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About this poet

Born at Stratford, Essex, England, on July 28, 1844, Gerard Manley Hopkins is regarded as one the Victorian era's greatest poets. He was raised in a prosperous and artistic family. He attended Balliol College, Oxford, in 1863, where he studied Classics.

In 1864, Hopkins first read John Henry Newman's Apologia pro via sua, which discussed the author's reasons for converting to Catholicism. Two years later, Newman himself received Hopkins into the Roman Catholic Church. Hopkins soon decided to become a priest himself, and in 1867 he entered a Jesuit novitiate near London. At that time, he vowed to "write no more...unless it were by the wish of my superiors." Hopkins burnt all of the poetry he had written to date and would not write poems again until 1875. He spent nine years in training at various Jesuit houses throughout England. He was ordained in 1877 and for the next seven years carried his duties teaching and preaching in London, Oxford, Liverpool, Glasgow, and Stonyhurst.

In 1875, Hopkins began to write again after a German ship, the Deutschland, was wrecked during a storm at the mouth of the Thames River. Many of the passengers, including five Franciscan nuns, died. Although conventional in theme, Hopkins poem "The Wreck of the Deutschland" introduced what Hopkins called "sprung rhythm." By not limiting the number of "slack" or unaccented syllables, Hopkins allowed for more flexibility in his lines and created new acoustic possibilities. In 1884, he became a professor of Greek at the Royal University College in Dublin. He died five years later from typhoid fever. Although his poems were never published during his lifetime, his friend poet Robert Bridges edited a volume of Hopkins' Poems that first appeared in 1918.

In addition to developing new rhythmic effects, Hopkins was also very interested in ways of rejuvenating poetic language. He regularly placed familiar words into new and surprising contexts. He also often employed compound and unusual word combinations. As he wrote to in a letter to Bridges, "No doubt, my poetry errs on the side of oddness…" Twentieth century poets such as W.H. Auden, Dylan Thomas, and Charles Wright have enthusiastically turned to his work for its inventiveness and rich aural patterning.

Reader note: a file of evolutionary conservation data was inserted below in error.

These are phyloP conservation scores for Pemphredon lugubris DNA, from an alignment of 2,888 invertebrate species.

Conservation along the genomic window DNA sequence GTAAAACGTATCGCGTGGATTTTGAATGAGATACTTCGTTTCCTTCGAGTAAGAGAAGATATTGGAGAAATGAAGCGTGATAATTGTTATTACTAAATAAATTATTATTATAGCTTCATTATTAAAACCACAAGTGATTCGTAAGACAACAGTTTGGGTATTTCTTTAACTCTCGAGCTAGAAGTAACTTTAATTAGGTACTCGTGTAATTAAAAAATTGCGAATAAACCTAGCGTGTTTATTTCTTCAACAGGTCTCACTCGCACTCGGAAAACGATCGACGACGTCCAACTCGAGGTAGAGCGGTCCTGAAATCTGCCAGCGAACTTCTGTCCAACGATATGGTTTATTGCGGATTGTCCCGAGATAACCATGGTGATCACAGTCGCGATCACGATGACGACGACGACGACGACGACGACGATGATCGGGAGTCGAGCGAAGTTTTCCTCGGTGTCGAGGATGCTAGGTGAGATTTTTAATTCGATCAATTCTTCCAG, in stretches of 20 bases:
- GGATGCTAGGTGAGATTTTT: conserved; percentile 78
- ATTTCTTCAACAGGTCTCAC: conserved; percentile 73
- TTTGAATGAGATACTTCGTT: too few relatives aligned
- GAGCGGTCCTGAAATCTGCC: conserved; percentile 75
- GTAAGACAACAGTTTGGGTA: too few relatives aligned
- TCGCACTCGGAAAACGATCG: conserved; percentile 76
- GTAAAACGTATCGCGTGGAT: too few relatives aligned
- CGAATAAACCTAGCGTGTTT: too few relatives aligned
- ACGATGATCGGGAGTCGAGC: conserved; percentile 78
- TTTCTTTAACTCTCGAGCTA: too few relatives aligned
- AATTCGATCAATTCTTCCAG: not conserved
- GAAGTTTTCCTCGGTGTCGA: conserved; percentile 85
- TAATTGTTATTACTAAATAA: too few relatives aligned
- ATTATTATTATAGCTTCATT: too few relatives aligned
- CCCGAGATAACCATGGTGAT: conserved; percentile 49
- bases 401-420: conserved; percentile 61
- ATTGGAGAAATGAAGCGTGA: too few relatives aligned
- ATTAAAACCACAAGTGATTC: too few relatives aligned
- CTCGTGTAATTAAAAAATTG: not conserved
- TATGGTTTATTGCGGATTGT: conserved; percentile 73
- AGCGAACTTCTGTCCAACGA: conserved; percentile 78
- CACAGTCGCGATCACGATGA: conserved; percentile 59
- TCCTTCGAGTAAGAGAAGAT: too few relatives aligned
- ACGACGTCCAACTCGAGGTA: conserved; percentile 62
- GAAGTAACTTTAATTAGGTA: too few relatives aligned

The times are nightfall, look, their light grows less

Gerard Manley Hopkins, 1844 - 1889
The times are nightfall, look, their light grows less;  
The times are winter, watch, a world undone:  
They waste, they wither worse; they as they run  
Or bring more or more blazon man's distress.  
And I not help. Nor word now of success:       
All is from wreck, here, there, to rescue one—  
Work which to see scarce so much as begun  
Makes welcome death, does dear forgetfulness.  
  
Or what is else? There is your world within.  
There rid the dragons, root out there the sin.   
Your will is law in that small commonweal...

This poem is in the public domain.

This poem is in the public domain.

Gerard Manley Hopkins

Gerard Manley Hopkins

Born at Stratford, Essex, England, on July 28, 1844, Gerard Manley Hopkins

by this poet

poem
Not, I'll not, carrion comfort, Despair, not feast on thee;
Not untwist--slack they may be--these last strands of man
In me ór, most weary, cry I can no more. I can;
Can something, hope, wish day come, not choose not to be.

But ah, but O thou terrible, why wouldst thou rude on me
Thy wring-world right
poem
When will you ever, Peace, wild wooddove, shy wings shut,
Your round me roaming end, and under be my boughs?
When, when, Peace, will you, Peace? I'll not play hypocrite
To own my heart: I yield you do come sometimes; but
That piecemeal peace is poor peace. What pure peace allows
Alarms of wars, the daunting wars
poem
              to a young child

Márgarét, áre you gríeving
Over Goldengrove unleaving?
Leáves, like the things of man, you
With your fresh thoughts care for, can you?
Ah! ás the heart grows older
It will come to such sights colder
By and by, nor spare a sigh
Though worlds of wanwood leafmeal lie;
And yet